She or He Expects More Work Than Was Originally Agreed Upon (With No Pay Increase)

Talk to your client and remind them of the agreement they signed (you are giving them a contract right?). If they need more work tell them that you are willing to renegotiate.

A Client Who Asks You to Do Something That Seems Unethical

This is a scam alert. A client agrees to your fee and says that you will get a bonus if the work is done on time.

Then they ask if they can pay you in an unorthodox way. They will send you a traveler’s check (for up to ten times your fee) and all you have to do is cash it and send the remainder back to them.

The client may even say they need to do this because they are new to this country and have not established a bank account yet. If a potential client asks you to launder money for them or do anything else you are uncomfortable with, RUN the other way.

A Client Who’s Demanding From the Beginning

The fee is too high, you are not getting work in fast enough or your writing is not up to expectation. When a client takes an authoritarian stance from the beginning of a contract, they will always treat you like an inferior.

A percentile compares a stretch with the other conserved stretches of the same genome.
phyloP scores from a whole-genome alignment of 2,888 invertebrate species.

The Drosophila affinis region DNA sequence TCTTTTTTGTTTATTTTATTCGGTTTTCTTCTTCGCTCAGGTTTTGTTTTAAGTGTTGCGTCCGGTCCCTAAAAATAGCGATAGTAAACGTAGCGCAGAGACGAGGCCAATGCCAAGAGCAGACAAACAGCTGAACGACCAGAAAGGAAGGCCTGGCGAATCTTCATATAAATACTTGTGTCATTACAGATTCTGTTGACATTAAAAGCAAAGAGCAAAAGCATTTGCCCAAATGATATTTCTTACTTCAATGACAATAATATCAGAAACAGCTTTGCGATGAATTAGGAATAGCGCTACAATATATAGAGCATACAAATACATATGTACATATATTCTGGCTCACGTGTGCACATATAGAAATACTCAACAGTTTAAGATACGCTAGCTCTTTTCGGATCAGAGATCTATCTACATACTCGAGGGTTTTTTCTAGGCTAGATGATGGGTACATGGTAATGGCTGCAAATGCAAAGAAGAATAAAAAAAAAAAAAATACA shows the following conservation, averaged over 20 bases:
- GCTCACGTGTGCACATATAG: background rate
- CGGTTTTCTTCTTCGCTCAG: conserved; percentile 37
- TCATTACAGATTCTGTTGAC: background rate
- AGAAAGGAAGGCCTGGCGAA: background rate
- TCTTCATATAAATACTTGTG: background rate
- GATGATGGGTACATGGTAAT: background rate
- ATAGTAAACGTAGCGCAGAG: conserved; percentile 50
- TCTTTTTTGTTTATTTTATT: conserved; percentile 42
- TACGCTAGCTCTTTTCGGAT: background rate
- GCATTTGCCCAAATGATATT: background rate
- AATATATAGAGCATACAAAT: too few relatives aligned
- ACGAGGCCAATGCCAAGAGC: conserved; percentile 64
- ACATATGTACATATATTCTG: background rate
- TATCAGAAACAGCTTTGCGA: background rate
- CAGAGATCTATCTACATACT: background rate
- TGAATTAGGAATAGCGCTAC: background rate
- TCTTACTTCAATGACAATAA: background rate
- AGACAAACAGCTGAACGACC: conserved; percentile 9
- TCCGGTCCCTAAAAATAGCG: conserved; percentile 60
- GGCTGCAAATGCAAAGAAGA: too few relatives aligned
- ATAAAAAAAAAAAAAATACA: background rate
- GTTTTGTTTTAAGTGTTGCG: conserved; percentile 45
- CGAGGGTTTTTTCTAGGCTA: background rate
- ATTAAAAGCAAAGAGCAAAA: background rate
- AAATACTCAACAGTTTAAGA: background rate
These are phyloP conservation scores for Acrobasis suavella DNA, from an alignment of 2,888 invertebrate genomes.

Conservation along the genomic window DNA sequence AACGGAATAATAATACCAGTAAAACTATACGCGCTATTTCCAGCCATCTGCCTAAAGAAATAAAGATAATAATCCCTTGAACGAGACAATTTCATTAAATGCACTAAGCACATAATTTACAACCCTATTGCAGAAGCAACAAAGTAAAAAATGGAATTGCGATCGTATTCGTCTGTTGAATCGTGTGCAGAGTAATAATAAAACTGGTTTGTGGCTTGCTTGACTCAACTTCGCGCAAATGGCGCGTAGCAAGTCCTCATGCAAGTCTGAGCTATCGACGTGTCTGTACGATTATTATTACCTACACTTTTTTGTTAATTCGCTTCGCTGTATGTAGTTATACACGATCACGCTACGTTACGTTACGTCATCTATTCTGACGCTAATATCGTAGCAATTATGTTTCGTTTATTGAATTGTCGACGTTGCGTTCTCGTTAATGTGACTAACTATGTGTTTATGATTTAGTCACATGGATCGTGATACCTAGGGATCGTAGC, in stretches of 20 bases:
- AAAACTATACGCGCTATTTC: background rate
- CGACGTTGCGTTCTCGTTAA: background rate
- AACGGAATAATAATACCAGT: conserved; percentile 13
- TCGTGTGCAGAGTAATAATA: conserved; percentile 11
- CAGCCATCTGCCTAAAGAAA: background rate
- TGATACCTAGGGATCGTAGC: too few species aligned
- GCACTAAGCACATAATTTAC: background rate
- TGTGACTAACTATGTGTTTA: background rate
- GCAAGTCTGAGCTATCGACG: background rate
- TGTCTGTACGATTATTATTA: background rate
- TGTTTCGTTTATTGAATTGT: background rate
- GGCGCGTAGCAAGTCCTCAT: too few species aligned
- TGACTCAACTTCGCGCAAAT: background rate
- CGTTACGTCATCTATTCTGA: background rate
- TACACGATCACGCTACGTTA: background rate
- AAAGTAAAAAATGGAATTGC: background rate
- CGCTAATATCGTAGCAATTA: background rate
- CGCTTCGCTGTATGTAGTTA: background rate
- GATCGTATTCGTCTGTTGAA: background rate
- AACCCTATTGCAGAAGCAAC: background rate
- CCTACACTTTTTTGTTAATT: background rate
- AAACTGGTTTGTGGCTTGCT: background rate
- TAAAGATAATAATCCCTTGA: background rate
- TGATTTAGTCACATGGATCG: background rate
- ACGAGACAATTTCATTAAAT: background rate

A Client Who Actively Harasses You

Some freelancers tell horror stories about being called in the middle of the night, yelled at over the phone or subjected to other indignities from clients. Never let this happen. No client, no matter how much they are paying you, is worth the harassment.

The main problem is that freelance writers are sometimes willing to take a lot from clients because they need a paycheck. The truth is, there are plenty of great clients available and you should not tie yourself to a bad one.

How Do You Shield Yourself From These Types of Clients?

It’s all up to you. Mental health counselors are taught early on how to set up a positive session with a client. We can take a page out of their books when negotiating contracts with clients.

Active Listening

Too often hearing and listening do not correlate. Keep yourself active during a conversation by asking questions and clarifying the agreement before you sign off.

Ask Open-Ended Questions

There are two types of questions: those that are designed to elicit a yes/no response (closed) and those that generate information. Make sure that you are asking questions that provide you with the information you need.

Know Who You Are Before You Begin Negotiations

As a freelance writer, you should understand:

  • What your prices are
  • How fast you can write
  • What your expertise is
  • Whether you can complete the job being negotiated

Don’t back down even if the client is willing to pay you a lot of money for getting a job done in a ridiculously short amount of time. Always be honest with you client and with yourself.

Be Assertive

Your client is looking to you as the writing expert, which is what you are. Be a professional and don’t waffle on the details. Assert yourself as a writer and a subject matter expert.